From the echoing emptiness of an MRT station to the spectrum of colours produced by heartland debris, a new coffee-table book maps Singapore's urban space through the eyes of eight local artists.
The City Book, which was launched last Friday, collects existing works by these artists in print.
The locations that inspired their works are marked on a specially commissioned map tucked into the back of the book.
The book is the second in a series by art and lifestyle design company Production Q, brought out in Singapore in partnership with Articulate Consulting.
Production Q creative director Queenie Rosita Law, 30, says: "We want to look at how cities form, how they inspire artists to create. People have very different ways of understanding a city."
The first book in the series was set in Hong Kong, where Ms Law is from.
She is planning similar books for Paris, Rome and perhaps Taipei.
Artist Genevieve Chua, whose paintings of urban soundscapes appear in the book, describes it as a "Lonely Planet guide to Singapore, but from the perspective of artists".
"I thought it was interesting that they were using another strategy to approach Singapore art, one without a historical narrative," she says.
Chua, 32, explores urban disruption and deterioration through her work on sound vibrations.
Her Moths series was inspired by a phenomenon that occurs in the Central Business District in July and August. Atlas moths - which, when full-grown, are bigger than a person's face - emerge to mate and the humidity causes them to congregate on the cooler surfaces of buildings to dry their wings.
Chua recorded the vibratory patterns caused by the moths on buildings at Raffles Place and visualised them as dots in screen prints.
Where she looks at how the wilderness invades man-made environments, artist Tang Ling Nah, 45, depicts urban spaces such as MRT stations and void decks as empty of the humanity they were built to accommodate.
Tang, who works in charcoal, aims to create scenes of "unfamiliar familiarity in transitory spaces we pass through every day".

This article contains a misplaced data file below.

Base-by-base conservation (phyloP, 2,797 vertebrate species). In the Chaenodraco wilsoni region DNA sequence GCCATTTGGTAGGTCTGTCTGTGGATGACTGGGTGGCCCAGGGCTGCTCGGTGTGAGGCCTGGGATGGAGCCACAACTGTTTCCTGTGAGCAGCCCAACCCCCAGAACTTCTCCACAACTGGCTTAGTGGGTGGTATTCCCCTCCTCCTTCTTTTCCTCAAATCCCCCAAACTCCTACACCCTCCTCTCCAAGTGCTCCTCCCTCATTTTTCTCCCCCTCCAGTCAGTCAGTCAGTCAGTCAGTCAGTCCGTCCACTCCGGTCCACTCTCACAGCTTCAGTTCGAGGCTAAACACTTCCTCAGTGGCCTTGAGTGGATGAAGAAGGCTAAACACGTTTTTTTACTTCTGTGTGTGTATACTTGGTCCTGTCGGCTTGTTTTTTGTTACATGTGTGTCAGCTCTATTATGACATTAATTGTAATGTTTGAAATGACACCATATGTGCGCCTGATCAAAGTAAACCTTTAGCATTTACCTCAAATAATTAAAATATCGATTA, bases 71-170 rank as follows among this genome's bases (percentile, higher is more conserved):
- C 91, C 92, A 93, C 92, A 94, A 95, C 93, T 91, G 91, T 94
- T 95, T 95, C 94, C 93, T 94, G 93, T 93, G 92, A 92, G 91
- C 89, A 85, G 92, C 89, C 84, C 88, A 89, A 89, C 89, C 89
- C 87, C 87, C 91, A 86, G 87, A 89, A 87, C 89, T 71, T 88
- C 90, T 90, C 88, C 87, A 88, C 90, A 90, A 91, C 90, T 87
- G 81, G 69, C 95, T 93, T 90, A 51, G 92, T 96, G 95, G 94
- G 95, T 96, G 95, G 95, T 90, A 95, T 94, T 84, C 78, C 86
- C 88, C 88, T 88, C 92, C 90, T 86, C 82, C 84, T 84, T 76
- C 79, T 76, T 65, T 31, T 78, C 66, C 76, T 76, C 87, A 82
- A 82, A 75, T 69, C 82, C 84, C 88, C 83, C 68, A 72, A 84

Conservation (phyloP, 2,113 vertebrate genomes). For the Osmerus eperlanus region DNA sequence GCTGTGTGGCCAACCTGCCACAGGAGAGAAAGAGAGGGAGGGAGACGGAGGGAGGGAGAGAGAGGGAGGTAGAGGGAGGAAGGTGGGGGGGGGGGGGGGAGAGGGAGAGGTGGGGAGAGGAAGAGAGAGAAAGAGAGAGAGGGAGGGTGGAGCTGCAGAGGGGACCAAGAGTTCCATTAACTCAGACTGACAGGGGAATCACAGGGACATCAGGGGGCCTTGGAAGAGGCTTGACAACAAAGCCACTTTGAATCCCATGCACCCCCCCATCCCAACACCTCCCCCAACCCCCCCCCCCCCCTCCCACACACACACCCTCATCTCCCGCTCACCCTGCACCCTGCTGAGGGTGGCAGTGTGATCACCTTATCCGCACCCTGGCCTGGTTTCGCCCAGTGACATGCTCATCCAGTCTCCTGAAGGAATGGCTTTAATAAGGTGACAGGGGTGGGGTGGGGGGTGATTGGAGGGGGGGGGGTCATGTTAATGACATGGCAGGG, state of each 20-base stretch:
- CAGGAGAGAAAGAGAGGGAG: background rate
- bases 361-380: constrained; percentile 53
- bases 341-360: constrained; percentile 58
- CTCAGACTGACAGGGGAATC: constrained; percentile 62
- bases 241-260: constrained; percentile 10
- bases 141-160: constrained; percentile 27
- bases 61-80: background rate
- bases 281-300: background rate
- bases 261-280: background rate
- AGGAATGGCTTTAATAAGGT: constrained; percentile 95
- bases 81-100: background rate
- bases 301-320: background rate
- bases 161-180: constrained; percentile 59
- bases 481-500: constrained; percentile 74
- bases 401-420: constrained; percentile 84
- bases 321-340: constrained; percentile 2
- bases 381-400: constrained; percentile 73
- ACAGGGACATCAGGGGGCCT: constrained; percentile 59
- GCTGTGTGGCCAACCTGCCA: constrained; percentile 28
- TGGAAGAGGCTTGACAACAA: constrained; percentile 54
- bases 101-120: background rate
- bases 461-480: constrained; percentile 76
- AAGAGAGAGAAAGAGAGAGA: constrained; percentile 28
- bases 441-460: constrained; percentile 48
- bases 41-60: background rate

Other artists tell stories of the city through experiments with time and nostalgia.
Artist Hilmi Johandi's paintings blend bygone hangouts, such as the amusement parks of Great World City and Happy World, with stills from old 1950s and 1960s Malay films. "I want to subvert the expectations you get from these familiar images to create a disruptive experience," says the 30-year-old.
In paintings such as The Vernissage, named after the French term for an exclusive preview of an art exhibition, shifting perspectives of crowded scenes betray class divisions and the deception of social mannerisms.
More nostalgic are the installations of Dawn Ng, 34, who collects household items from her childhood days and photographs them in carefully arranged formations of a single colour.
She scoured 138 mom-and-pop shops in heartland estates such as Tiong Bahru and Tanglin Halt to find the items.
In order to put together a formation of 20 items, she would have to collect more than 100 in that colour palette before she was satisfied.
"Sometimes, it takes the eye of a child to find beauty in something as simple as a cup, a clothespeg or a ping pong ball," she says.
"We lose that sense of wonder as we grow older and I wanted to bring it back."
• The City Book ($75 before GST) is available at SPRMRKT, BooksActually, Kapok, Nana and Bird, Edit Lifestyle, Basheer Graphic Books, Gallery & Co and Naiise.